Wednesday morning I deleted the Facebook app from my phone.
I’d been contemplating doing so for a while and was pretty sure it would be a good idea, but I kept putting it off. The thought had popped into my head that Lent was approaching, and if I didn’t think of something else to give up for Lent prior to its commencement, I could always delete the Facebook app then. That thought was followed pretty quickly by the thought that I should probably think about it more (perhaps try to come up with something else?!), but I remember nothing more from that train of thought – I suspect one of the small people with whom I live and spend every waking moment may have interrupted it at that point 🙂
So without my giving the matter much more thought, Lent arrived on Wednesday morning, and I decided to take a chance and delete the app.
The two things that stood out to me as about the Lenten season, the 40 days leading up to Easter, during my childhood were: (1) the priest at our Episcopalian church wore purple vestments, and I loved that – so much richer, more beautiful than the standard green; and (2) some of my friends – primarily those raised in the Catholic tradition – had to choose something to give up for Lent. I was glad I didn’t have to do that.
And here I am, years later, committed to a phone-sans-Facebook for the next 37 days.
I don’t feel bound by the traditional practice of giving up something for Lent. But 12+ years into this journey of faith to which I’ve committed myself, living a life of being pulled in multiple directions each day and finding it easy to become distracted from what is truly important, I take comfort in the rhythms of spiritual life in which hundreds and thousands of saints have walked before me. I want to live in light of the reality that Easter Sunday is the climax of the year, the triumph of Life over death, the celebration of Christ’s victory in all and over all…and I want to acknowledge that in more than just planning a menu and outfits for the day itself. I want to be consciously anticipating that day when we celebrate Jesus’ resurrection and His restoration of the opportunity for us to draw near to God Himself. Honoring the tradition of Lent is one way in which I can do that.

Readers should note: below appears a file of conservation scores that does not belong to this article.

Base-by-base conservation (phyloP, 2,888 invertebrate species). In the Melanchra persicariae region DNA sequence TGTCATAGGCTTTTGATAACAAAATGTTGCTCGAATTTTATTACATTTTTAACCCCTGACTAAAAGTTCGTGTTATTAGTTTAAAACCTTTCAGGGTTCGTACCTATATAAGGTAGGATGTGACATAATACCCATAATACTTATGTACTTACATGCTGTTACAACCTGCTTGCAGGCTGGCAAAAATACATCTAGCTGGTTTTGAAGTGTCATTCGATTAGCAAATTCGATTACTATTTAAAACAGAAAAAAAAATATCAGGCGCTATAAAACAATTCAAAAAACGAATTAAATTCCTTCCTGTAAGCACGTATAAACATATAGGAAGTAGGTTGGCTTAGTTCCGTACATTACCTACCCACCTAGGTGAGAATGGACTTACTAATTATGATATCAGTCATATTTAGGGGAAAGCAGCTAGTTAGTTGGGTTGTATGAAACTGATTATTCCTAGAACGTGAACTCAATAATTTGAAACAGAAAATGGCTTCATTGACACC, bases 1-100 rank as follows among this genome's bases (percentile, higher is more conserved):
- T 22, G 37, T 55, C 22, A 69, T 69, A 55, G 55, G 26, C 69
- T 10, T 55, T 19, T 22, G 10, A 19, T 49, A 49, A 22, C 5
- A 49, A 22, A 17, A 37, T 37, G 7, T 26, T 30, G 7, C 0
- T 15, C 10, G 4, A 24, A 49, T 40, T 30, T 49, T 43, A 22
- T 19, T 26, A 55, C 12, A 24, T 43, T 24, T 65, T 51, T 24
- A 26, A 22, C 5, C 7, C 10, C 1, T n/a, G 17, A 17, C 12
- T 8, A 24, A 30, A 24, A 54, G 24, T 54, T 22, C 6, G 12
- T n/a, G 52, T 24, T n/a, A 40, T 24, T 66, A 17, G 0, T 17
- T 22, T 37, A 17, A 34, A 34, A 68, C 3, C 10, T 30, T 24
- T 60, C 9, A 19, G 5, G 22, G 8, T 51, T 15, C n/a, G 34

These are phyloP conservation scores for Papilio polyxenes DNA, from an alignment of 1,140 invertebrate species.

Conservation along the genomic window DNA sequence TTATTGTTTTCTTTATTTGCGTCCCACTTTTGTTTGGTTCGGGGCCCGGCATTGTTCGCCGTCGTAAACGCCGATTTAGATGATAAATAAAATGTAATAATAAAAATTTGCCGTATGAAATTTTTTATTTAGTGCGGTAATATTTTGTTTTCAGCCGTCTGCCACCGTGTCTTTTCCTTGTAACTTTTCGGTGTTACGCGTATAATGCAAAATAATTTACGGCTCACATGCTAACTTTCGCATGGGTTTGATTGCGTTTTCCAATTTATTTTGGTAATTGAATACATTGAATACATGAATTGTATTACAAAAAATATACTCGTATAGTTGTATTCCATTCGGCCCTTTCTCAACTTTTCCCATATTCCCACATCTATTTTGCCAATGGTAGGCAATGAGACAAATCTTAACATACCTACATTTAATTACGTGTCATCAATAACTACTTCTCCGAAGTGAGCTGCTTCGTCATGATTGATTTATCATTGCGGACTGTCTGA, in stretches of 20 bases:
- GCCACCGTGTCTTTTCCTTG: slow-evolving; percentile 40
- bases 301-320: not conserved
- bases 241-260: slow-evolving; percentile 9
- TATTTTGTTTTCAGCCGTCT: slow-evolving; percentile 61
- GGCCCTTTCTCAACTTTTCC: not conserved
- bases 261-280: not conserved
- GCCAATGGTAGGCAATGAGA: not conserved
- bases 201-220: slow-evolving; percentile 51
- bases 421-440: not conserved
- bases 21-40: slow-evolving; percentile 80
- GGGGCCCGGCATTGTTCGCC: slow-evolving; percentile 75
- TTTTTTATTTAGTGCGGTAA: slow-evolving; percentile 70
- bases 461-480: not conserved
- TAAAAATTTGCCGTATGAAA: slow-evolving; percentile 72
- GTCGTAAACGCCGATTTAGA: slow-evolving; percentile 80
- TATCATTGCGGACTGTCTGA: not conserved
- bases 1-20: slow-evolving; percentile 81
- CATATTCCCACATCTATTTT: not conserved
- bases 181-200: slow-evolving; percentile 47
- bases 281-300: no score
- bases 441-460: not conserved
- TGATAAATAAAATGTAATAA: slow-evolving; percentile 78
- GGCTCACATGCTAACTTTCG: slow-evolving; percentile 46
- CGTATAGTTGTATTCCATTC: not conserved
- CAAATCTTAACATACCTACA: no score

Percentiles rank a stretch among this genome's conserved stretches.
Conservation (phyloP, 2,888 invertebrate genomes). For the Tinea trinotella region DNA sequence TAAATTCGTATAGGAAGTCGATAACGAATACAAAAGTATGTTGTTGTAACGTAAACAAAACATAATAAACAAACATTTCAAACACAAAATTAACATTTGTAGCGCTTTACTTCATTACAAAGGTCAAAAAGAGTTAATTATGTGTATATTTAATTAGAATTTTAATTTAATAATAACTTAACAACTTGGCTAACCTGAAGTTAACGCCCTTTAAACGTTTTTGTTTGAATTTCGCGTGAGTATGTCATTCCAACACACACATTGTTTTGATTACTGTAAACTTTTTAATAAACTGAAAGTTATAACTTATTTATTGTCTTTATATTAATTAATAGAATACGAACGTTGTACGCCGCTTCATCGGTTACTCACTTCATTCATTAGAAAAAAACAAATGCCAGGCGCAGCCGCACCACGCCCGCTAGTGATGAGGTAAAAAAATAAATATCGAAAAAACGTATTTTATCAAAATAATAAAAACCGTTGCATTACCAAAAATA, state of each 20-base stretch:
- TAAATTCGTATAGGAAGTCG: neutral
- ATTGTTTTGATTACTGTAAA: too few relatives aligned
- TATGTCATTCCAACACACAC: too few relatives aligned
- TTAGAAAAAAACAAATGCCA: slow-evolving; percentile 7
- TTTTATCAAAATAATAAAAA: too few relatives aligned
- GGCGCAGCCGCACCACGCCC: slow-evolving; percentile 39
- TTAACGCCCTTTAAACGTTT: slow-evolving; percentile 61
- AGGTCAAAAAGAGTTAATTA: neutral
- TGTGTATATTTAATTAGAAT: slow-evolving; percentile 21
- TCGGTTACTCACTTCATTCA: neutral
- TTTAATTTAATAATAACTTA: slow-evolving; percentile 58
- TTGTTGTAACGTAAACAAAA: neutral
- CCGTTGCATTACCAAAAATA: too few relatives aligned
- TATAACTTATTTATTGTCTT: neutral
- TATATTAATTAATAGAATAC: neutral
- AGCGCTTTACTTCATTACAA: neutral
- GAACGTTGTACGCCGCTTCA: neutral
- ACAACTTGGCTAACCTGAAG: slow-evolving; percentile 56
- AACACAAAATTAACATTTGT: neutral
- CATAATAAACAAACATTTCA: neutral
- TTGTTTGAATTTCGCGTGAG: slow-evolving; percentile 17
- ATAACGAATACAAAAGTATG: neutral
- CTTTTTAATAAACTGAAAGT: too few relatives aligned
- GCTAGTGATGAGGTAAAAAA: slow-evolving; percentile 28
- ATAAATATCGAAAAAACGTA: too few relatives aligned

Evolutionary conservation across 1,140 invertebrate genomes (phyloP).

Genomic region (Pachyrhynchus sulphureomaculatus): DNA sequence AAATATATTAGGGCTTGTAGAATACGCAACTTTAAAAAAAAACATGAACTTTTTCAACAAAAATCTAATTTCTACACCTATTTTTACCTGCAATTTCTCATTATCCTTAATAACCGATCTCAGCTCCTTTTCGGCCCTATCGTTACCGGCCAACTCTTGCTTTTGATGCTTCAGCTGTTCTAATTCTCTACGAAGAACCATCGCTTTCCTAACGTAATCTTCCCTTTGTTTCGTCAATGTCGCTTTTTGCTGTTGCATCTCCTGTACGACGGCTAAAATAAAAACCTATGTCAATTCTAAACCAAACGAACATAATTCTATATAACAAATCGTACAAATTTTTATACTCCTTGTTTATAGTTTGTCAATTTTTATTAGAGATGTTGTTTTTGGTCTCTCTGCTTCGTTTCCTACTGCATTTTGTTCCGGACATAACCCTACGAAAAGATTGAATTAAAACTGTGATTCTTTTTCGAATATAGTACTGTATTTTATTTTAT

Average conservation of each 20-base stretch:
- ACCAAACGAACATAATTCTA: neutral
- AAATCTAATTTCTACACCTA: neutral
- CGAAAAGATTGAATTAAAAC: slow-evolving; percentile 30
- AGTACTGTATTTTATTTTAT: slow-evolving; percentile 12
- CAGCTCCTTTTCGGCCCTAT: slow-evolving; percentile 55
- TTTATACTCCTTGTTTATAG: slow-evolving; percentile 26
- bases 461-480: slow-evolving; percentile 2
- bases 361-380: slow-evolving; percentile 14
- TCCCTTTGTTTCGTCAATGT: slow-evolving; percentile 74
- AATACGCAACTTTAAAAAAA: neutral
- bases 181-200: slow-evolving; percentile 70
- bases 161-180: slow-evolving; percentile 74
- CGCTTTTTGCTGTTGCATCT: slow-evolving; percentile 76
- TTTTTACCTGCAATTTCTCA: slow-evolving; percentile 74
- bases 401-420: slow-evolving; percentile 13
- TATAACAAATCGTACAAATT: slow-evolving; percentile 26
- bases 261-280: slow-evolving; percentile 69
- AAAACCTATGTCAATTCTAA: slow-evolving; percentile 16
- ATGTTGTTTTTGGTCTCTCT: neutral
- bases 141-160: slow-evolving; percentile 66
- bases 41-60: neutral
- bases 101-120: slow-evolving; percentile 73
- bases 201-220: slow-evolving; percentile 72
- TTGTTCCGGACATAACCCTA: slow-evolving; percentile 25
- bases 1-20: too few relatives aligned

And in my small step toward Him, I am already seeing blessing.
I am less distracted, more present throughout the days with my girls. I am praying more throughout the day. And I am seeing myself more clearly. The first day, I was purely grateful for the blessing of that increased presence with what I was really doing. But yesterday and today? I crave the ability to pull up Facebook on my phone. After I turn off the alarm on my phone that wakes me in the morning, I instinctively reach my finger toward where the Facebook app used to be, and I am annoyed that I cannot scroll through my news feed before I get out of bed or interact with my family. When did a stream of brief updates from several hundred of my closest “friends” become more important than my husband and children? The girls and I return from our marathon morning of grocery shopping, and I find myself, from the bathroom, refereeing their impassioned argument over who would get to use the bench from their toy piano first (no, neither wanted to play with the toy piano, just the bench; yes, we own other actual toys), and I am itching to spend 5 minutes looking at Facebook. That sense of relational connection that comes without any corresponding expectation is so alluring. Since when do I prioritize relational comfortability over the opportunity to help my girls see themselves and their character and take advantage of these opportunities to learn and grow? In all of that, I am reminded of my need for a Savior, of my need for Good Friday and Easter. I look forward to the blessing of these coming weeks and to the celebration of Christ’s resurrection and His triumph over sin and death and evil.